The following examples are designed to demonstrate that thinking widely about possible solutions can lead to the discovery of environmentally preferable, and often more cost-effective, solutions.

Example 1: Rethinking the approach to road maintenance by recycling old road materials on site, rather than bringing in new material from elsewhere. This can enable costs to be reduced, will benefit the environment and will save time.

Example 2: Rather than purchasing new facsimile machines or printers, consider multi-function equipment that can print, facsimile, copy and scan, that are Energy Star compliant to save energy costs and that have duplex capacity to reduce paper consumption and paper costs. Further consider lease/buy options to reduce maintenance and disposal issues.

Example 3: Rather than awarding waste management contracts for packaging waste, consider working with suppliers to introduce returnable packaging for delivery of the products supplied.

2.3 Requirement Definition

2.3.1 Introduction

Departments have a great deal of scope to decide how they define their requirements. Specifying in terms of environmental outcomes sends a clear message to suppliers that departments take environmental issues seriously. In developing specifications, the total life cycle costs should be considered. Care must be taken to ensure that specifications do not discriminate against products or providers or restrict competition.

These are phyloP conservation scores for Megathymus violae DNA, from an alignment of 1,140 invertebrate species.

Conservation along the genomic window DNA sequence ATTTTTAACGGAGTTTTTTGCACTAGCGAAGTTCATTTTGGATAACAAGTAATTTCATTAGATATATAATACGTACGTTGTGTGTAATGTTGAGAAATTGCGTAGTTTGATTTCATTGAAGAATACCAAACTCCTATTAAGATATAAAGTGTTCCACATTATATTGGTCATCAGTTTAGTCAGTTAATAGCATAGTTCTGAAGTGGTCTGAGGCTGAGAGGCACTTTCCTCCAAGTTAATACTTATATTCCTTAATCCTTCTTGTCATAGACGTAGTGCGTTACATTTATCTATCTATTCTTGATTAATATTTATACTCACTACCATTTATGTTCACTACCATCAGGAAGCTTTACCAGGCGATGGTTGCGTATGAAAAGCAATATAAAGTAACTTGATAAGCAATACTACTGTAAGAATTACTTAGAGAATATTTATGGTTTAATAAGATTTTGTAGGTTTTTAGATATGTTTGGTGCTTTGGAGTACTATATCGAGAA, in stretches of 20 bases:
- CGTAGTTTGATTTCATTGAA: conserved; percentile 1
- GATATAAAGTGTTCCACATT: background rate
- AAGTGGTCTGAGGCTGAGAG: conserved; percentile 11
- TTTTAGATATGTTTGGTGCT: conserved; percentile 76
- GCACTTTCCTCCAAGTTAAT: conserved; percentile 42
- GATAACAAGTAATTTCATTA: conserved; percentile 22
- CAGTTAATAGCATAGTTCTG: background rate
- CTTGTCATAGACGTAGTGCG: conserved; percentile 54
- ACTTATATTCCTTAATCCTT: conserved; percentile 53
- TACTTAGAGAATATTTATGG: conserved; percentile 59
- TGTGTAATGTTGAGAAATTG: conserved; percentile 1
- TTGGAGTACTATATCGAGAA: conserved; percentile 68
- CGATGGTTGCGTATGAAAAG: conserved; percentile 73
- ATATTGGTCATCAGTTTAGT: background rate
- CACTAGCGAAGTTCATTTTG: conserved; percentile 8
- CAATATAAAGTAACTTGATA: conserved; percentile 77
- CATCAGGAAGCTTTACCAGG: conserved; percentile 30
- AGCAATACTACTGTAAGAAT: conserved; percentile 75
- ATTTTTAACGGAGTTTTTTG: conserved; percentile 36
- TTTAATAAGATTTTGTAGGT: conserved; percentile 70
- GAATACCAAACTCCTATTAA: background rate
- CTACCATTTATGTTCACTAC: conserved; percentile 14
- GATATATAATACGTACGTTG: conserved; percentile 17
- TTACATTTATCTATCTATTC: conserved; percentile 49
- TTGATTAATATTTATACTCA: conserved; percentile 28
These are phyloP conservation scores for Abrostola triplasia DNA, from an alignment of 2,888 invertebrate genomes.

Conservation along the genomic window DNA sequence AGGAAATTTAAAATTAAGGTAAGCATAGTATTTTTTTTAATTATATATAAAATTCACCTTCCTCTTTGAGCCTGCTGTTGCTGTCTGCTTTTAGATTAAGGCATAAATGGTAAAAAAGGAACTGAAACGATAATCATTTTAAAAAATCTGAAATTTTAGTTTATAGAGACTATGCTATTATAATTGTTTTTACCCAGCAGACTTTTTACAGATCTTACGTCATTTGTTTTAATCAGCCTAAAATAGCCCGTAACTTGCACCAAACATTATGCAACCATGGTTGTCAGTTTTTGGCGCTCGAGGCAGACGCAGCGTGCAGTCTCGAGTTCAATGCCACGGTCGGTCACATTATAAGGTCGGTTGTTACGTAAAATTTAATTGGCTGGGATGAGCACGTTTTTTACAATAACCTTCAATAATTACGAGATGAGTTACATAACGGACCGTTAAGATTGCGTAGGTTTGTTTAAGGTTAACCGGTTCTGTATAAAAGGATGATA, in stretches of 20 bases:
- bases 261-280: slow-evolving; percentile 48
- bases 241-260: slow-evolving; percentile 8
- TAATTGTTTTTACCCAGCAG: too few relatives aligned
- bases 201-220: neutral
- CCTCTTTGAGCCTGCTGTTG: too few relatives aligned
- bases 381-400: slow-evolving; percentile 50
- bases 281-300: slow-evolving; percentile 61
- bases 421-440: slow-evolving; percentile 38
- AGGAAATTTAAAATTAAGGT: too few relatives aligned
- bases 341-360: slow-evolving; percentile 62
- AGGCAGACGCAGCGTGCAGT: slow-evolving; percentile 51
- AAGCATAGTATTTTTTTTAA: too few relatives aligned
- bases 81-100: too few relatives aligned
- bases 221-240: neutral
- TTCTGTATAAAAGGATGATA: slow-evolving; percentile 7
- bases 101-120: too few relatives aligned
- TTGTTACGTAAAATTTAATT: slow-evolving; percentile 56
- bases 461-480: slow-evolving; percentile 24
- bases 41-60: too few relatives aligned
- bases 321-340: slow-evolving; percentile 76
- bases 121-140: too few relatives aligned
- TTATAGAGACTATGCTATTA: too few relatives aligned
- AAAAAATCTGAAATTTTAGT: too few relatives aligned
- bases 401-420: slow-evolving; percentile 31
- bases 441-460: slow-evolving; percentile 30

Departments are able to define their requirements or develop specifications for goods and services that are resource efficient. Overemphasis on initial capital costs may cause departments to favour, for example, a product that operates on high energy even when more energy efficient devices would result in cost savings in the long run. Similarly, neglecting future disposal or replacement costs may cause departments to select goods or services based on their acquisition cost, even if for example more durable, energy efficient or more easily disposable goods would cost less over the entire period of ownership. The best practice is to find win-win opportunities where procurement decisions are both economically viable and beneficial to the environment. Environmentally preferable goods or services are generally produced and disposed of in ways that have less impact on the environment. For example, they could contain fewer hazardous or toxic materials or use less energy or reduce waste because they contain recycled materials, use less packaging or provide packaging that contains recycled material, is recyclable or will be taken back by the supplier.